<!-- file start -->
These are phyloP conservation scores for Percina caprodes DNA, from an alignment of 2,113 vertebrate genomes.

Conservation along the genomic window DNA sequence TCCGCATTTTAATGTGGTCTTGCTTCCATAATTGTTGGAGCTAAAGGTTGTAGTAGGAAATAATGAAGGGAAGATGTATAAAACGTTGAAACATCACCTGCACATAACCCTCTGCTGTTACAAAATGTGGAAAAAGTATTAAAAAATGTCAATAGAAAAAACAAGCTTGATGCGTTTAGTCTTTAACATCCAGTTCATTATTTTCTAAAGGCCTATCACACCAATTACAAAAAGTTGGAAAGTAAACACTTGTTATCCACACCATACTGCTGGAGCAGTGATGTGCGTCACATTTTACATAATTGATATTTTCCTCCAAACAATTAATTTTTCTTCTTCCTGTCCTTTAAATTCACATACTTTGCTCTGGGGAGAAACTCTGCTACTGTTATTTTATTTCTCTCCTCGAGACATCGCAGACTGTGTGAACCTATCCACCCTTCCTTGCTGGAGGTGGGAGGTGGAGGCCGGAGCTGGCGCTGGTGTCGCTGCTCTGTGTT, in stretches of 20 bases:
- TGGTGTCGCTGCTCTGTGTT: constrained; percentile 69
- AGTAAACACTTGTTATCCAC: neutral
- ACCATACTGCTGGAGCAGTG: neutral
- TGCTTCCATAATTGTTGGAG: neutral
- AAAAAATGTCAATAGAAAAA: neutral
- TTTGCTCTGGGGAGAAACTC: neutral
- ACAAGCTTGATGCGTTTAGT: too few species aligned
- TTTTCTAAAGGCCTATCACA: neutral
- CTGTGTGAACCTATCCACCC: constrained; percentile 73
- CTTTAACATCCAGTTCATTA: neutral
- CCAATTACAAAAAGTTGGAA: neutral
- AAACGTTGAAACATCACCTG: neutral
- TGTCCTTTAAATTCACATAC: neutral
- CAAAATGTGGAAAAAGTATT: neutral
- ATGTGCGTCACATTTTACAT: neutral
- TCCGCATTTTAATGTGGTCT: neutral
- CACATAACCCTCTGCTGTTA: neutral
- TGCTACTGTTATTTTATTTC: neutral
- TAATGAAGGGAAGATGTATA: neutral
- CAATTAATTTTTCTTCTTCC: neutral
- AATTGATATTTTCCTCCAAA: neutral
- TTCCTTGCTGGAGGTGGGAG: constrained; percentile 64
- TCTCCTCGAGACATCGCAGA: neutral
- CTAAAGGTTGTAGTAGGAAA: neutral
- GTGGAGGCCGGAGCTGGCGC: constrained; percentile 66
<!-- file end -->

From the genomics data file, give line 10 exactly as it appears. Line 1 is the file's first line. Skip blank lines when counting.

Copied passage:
- TTTTCTAAAGGCCTATCACA: neutral